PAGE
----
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County ponders merging emergency management duties

Decisions about having a fulltime St. Croix County emergency management director and keeping the department free-standing rather than merging it with another emergency response department will be delayed until 2010.

At their Dec. 15 meeting, County Board members voted to postpone a decision until January.

Contract director Jack Colvard has agreed to stay on temporarily but does plan to leave the job by spring, said Emergency Management and Communications Committee Chairman John Borup.

When Colvard retired from his position as fulltime emergency management director, the county hired him as a contractor to work 30 hours a week.

His current contract expires Dec. 31, and Colvard submitted his resignation, saying he intended his last day of work to be Dec. 23.

Colvard, who has insisted that it's best to keep a separate Emergency Management Department, said 54 of Wisconsin's 72 counties have independent departments and 14 other counties have emergency management positions under the sheriff's command.

On Oct. 28 -- following discussions with Sheriff Dennis Hillstead who asked to have Emergency Management merged with his department and Emergency Communications Center Director Casey Swetik who asked to have Emergency Management merged with his department -- the parent committee voted to merge EM and EC.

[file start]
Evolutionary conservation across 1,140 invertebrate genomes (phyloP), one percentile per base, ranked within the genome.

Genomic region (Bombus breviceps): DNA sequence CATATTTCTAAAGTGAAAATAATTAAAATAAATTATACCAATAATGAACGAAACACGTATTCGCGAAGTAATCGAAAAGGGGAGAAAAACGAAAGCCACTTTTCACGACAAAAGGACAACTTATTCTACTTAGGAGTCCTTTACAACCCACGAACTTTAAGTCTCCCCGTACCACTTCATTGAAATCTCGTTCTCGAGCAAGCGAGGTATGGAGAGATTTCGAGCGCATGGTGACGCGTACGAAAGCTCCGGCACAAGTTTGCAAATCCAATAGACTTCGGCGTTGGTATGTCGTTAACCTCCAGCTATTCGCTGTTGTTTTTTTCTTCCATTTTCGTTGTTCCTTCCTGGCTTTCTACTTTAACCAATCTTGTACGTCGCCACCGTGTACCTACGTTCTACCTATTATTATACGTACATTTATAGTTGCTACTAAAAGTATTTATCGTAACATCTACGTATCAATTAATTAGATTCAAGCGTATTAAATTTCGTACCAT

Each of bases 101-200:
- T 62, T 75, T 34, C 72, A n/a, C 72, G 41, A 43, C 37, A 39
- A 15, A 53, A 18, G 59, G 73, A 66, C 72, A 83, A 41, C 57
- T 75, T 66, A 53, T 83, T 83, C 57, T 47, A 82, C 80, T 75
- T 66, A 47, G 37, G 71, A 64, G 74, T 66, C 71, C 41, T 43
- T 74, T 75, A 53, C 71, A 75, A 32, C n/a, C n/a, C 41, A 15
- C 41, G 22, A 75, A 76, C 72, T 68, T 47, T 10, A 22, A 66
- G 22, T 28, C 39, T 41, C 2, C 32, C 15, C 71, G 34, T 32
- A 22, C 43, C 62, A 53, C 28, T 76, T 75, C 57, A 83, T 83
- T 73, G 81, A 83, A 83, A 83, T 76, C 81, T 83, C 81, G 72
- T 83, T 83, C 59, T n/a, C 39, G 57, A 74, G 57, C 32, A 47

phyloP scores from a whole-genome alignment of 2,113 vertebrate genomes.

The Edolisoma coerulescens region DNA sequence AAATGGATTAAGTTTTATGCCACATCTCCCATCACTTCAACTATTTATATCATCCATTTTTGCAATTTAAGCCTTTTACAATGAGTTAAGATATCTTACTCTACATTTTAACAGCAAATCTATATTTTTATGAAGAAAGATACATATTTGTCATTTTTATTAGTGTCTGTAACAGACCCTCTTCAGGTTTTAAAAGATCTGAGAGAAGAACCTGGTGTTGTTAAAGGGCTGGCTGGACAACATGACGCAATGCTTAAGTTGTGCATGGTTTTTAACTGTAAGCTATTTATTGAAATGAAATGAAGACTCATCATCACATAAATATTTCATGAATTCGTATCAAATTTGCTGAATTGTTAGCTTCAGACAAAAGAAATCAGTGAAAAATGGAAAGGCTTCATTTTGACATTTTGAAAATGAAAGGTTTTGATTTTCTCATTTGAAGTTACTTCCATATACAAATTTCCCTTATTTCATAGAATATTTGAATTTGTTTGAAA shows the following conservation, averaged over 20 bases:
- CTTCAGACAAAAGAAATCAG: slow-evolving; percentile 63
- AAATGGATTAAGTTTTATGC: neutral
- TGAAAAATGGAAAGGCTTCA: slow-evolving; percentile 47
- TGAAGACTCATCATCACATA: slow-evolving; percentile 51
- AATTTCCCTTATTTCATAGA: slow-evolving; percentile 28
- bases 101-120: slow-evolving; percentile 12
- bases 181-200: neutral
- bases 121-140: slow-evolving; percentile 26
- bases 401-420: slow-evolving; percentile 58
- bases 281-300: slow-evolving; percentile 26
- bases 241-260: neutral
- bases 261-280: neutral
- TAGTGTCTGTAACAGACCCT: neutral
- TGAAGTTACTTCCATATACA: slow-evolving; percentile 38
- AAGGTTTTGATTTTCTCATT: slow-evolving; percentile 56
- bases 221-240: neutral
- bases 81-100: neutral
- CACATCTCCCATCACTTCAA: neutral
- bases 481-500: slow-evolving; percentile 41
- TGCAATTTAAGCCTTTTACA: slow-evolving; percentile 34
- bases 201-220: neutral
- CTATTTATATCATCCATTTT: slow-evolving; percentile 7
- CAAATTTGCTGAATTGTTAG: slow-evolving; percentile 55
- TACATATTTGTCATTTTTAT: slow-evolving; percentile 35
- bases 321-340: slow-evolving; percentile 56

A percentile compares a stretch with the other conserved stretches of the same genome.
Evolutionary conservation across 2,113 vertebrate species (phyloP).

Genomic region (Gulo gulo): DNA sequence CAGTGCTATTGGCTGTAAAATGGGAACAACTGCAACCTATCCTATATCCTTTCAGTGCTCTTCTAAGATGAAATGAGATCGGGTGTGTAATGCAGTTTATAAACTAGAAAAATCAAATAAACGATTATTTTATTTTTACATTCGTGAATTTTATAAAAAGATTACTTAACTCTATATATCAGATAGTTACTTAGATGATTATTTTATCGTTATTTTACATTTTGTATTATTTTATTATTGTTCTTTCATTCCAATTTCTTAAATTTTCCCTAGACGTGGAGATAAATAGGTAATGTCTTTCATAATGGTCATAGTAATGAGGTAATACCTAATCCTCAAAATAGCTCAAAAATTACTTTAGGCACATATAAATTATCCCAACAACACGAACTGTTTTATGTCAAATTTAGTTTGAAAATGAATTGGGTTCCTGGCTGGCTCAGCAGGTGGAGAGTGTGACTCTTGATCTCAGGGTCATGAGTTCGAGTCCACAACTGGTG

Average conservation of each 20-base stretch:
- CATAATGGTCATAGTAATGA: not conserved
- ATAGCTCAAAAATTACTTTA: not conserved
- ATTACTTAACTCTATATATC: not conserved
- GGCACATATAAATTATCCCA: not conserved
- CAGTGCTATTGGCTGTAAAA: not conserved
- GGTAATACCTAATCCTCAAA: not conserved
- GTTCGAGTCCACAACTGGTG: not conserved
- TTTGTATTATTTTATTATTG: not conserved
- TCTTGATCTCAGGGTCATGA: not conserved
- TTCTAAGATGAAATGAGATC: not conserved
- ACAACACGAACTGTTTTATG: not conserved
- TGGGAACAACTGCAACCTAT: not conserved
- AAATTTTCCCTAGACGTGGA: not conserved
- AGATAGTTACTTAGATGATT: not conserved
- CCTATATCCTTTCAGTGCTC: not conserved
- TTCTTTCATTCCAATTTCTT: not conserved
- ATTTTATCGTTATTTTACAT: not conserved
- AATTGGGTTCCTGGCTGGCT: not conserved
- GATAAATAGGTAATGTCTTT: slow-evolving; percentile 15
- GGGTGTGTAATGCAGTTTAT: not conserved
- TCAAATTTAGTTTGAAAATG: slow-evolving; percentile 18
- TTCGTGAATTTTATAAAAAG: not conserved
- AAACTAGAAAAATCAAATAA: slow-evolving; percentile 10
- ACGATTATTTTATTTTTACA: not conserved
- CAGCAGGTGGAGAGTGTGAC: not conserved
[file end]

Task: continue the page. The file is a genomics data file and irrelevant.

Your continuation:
At that point, the Emergency Management and Communications Committee asked that four hours be added to a part-time administrative secretary's position and that those hours be devoted to emergency management duties.

Before the County Board could act on that recommendation, the committee rethought its earlier decision and recommended hiring an emergency management director to work 32 hours a week. The committee said the $55,978 already budgeted for the department would cover the cost of the new director.

The committee reversed its original recommendation after hearing from Wisconsin Emergency Management Administrator Edward Wall and West Central Region Director Lois Ristow, who insist that the county needs a fulltime emergency management director.

"We encourage fulltime directors whenever possible, recognizing that the complexities of the job demand a great deal of time and effort if done right," wrote Wall in a letter to the County Board. Wall said it's been his experience that professionals qualified for this job want a fulltime position.

He argued that St. Croix County's size, its population density, the frequency of recorded tornados here, the potential for man-made hazards and the fact that two railroad lines and an interstate highway run through the county substantiate the need for an effective emergency management position.

Ristow relayed concerns that St. Croix is minimizing the emergency management position.

She recommended that the new director be skilled in emergency management, rather than law enforcement or other emergency services.

The duties of the Emergency Management Department include developing emergency management plans and putting them into action, directing activities during states of emergency and providing classes in hazardous material response to fire, police and ambulance departments.